Holshandon Pty Limited; Rankin v Eakin  NSWSC 1028 required the court to deal with defendant applications that the plaintiffs attend forensic psychiatric consultations, in the context of their personal injury claims.
More importantly, the defendant sought dispensation from the plaintiffs’ right under rule 23.5 of the Uniform Civil Procedure Rules 2005 (NSW) to have a medical expert of their own choosing present. The court confirmed that power existed to dispense with that right, under s 14 of the Civil Procedure Act 2005 (NSW).
In deciding to exercise that power in the circumstances, Adamson J said at  that the question to be largely one to be determined by reference to the professional assessment of the assessing expert:
 I now turn to the question whether an order sought by the defendants ought be made. The requirement of natural justice is a fundamental part of the just determination of civil disputes. I consider that it would be at odds with that requirement to impose on Dr Skinner in the present case a medical expert of the examinee’s choice in circumstances where she has deposed that that requirement would be deleterious to her examination. She is entitled to conduct the examination in accordance with the Expert Witness Code of Conduct, which in turn requires her to assist the court impartially consistent with her paramount duty to the court.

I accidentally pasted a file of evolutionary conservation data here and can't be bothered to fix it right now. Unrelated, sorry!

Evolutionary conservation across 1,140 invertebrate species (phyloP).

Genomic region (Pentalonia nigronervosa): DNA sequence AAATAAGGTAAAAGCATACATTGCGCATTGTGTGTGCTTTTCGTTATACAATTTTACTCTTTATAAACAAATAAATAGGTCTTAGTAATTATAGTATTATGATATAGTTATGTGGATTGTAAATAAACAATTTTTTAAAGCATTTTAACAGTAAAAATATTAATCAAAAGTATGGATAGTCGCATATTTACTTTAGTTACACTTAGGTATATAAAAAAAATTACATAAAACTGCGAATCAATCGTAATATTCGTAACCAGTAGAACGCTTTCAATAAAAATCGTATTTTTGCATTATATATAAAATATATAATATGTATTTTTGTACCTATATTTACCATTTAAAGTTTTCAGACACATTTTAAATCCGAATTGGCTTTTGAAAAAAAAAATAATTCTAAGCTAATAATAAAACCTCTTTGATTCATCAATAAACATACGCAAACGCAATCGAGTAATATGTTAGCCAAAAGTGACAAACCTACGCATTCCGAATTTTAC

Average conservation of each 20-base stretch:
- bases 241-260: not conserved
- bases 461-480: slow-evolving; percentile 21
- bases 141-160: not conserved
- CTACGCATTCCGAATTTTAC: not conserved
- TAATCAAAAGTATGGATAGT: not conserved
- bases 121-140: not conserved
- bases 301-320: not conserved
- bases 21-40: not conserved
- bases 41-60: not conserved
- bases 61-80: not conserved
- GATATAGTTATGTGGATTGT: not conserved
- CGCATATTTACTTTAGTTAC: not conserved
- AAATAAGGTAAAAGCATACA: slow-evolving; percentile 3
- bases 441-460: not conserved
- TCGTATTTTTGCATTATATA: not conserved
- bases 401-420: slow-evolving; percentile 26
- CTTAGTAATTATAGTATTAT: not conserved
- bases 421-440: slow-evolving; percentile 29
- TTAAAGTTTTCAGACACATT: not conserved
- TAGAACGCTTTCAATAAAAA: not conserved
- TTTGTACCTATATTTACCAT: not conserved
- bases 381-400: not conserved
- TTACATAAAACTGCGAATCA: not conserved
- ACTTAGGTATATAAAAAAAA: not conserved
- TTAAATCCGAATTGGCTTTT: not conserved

I have had regard to the degree of injustice that would be suffered by the respective parties as a consequence of any order or direction (s 58(2)(iv) of the Act). I accept the evidence of the plaintiffs that they are likely to suffer inconvenience, possibly discomfort and even anguish in the course of the examination with Dr Skinner. I am also disposed to accept that those negative emotions could be alleviated by the presence of Dr Dinnen or another psychiatrist or psychologist of their choosing. However I do not consider that these matters amount to an “injustice” that they will, or might, suffer within the meaning of s 58(2)(iv) of the Act.